To the right was a bike path. So I thought. There was nobody on it as far as I could see and it looked like any of the many bike lanes I had seen. I rode up it when I heard someone calling. It was a policeman. I suspect I could have ignored him (not heard him) but I went over to him.

He started speaking Swiss-German which I did not understand. When it was apparent, and I was wearing my AUSTIN, TEXAS Livestrong jersey, he switched to English to tell me I was on a sidewalk. I apologized, told him I truly didn’t know, and hoped that would be end of it.

Instead he said that would cost me 40 CHF and asked if I had cash. I did not. But he would take a credit card. He explained how on a bike I might hit people. I started to ask “what people?” (there were none) but thought better of it.

I was pissed. I tried to do everything right and police should have some discretion to educate and not just punish. But he was young and perhaps hadn’t learned when to bend. He got his 40 CHF and left me with a negative feeling about biking in Zürich.

Nearing the apartment I turned on Widmerstrasse (or the street leading to it). I went under some tracks and there was a couple walking bikes. Strange, I thought. The road kicked up a little for 25 meters.

Couple pushing their bikes up the street with steps

And then it turned hard right. And straight up. I couldn’t even look down at Garmin. My guess is more than 25%. On my left the sidewalk was steps. Steps!

I think DO NOT ENTER except Bikes and Buses. I think.

I was less than two km from the apartment then went and sent [Friend] a text about my adventure. Told her that I told the cop I knew a good lawyer but they didn’t know her. She laughed at me.

The week can only go better.


A Mountain and a Rail Trail

HOPEWELL, PENNSYLVANIA

Probably eight years ago I asked some riders from Altoona what the hardest climb in the area was. I was thinking Blue Knob or Horseshoe Curve. One rider told me to find Henrietta Mountain Road. And today I did.

Parking at Hopewell

This was was tough. Although it wasn’t too long, just two miles. It’s always hard to compare climbs but I can compare it to some other two mile climbs or sections I have done.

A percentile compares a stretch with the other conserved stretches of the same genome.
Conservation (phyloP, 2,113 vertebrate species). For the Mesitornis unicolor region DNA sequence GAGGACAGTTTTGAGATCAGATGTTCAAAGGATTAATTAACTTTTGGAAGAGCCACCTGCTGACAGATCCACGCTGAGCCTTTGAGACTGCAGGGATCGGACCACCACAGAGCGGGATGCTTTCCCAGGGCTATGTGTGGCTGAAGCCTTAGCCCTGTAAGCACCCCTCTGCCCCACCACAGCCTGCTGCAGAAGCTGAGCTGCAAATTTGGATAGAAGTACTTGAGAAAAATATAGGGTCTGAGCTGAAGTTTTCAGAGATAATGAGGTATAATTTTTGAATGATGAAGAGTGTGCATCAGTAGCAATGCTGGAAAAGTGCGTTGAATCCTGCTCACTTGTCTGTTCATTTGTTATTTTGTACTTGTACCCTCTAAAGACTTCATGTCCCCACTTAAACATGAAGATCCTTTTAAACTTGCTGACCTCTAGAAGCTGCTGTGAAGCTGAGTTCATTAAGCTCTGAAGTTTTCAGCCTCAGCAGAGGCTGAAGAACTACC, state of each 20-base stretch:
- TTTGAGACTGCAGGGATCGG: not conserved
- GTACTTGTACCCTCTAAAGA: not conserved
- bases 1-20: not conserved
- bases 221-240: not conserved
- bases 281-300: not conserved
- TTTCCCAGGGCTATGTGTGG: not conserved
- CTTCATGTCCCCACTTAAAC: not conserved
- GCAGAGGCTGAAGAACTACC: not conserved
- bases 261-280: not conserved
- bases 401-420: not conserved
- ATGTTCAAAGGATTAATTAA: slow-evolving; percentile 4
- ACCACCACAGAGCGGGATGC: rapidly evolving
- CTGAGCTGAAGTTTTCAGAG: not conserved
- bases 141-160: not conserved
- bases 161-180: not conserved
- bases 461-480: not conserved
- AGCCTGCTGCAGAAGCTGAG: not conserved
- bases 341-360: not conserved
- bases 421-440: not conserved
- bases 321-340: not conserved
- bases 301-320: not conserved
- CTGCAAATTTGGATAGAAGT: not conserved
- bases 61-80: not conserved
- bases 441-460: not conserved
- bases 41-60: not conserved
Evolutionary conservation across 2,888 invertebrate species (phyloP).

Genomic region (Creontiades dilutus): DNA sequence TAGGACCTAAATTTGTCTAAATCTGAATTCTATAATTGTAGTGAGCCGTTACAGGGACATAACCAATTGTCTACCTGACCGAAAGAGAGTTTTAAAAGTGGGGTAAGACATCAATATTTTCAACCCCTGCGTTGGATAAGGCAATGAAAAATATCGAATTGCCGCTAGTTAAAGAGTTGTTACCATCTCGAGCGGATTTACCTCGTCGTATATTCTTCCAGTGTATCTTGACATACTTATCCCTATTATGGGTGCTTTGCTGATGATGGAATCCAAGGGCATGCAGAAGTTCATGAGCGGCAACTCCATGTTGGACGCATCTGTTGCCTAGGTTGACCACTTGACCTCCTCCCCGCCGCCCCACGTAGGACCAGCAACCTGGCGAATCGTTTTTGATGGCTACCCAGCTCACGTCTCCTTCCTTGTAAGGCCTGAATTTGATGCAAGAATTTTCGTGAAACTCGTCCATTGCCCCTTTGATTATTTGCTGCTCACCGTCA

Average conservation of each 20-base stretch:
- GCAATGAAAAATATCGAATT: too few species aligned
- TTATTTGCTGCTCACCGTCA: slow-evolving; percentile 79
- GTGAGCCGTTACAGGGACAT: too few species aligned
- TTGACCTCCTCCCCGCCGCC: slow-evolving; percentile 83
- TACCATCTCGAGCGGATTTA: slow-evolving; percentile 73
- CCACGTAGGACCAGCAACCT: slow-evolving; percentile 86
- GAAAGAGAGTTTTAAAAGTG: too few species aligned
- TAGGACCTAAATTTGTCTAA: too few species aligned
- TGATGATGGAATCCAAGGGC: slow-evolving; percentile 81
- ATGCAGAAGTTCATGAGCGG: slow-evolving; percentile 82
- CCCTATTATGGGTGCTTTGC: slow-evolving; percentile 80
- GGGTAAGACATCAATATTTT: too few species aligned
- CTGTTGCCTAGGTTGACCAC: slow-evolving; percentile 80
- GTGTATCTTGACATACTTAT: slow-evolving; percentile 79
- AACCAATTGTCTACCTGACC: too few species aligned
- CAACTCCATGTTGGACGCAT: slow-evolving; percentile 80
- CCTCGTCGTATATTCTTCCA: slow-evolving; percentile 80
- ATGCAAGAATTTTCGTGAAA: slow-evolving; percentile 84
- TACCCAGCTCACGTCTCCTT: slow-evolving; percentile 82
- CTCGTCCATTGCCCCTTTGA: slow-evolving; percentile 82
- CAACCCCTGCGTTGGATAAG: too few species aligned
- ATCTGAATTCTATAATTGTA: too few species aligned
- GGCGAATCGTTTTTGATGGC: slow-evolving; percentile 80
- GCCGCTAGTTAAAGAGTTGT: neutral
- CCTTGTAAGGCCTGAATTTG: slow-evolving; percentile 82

That’s pretty good company, I would say.

I started my ride in Hopewell (Bedford Co.) on the H&BT rail trail. More on that later.

At Saxton I found the infamous Henrietta Mountain Road. I did no research and instead, just rode. It seemed to kick up to 7-8% right away. But after a quarter-mile just past an intersection, the real climb began.

Henrietta Mountain Road and intersection with Rte 164

It seemed to kick to 12% then went even higher. I have no real pictures because I wasn’t stopping although my body wanted me to. The road was winding but with only one sharp turn I hesitate to call a switchback. It was heavily wooded on both sides. It was beautiful. But it offered no panoramic views because it was so wooded.

Summit of Henrietta Road looking back towards Saxton (the tough side)

I tried to not look up the road because every time I did I could see it was going higher. After two miles, although I had no idea at the time, I could see the top. And here I made a mistake by not researching the climb. I assumed the road went over the top and down the other side. So I simply turned around.

A barn on Rte 26

The descent back was steep. Rough pavement. And windy if not sharp turns. It wasn’t fun. I couldn’t let the bike roll. What I learned after the fact was I should have kept going. I could have gone another 3-4 miles where I would have joined Rte 164 coming out of Martinsburg. Then It looks like a straight descent back to Saxton. In other words, a fun descent. Oh well, next time.

Crushed limestone at Hopewell

I rode back to Hopewell and explored the trail a little more. At Hopewell going north for two miles, the trail is crushed limestone in great shape. A road bike is fine although I wouldn’t want to ride 20 miles on this.

Gravel road headed south from Hopewell

Going south the trail was a road. A gravel road that led to a camping area. That was harder on the bike. I rode a couple of miles then decided I had had enough. Wrong bike for this surface.

H&BT trail near Cypher

The signature landmark on the trail seemed to be the trestle over the Juniata River. I had decided the surface wasn’t right to pedal to it.

Bridge over Juniata River near Cypher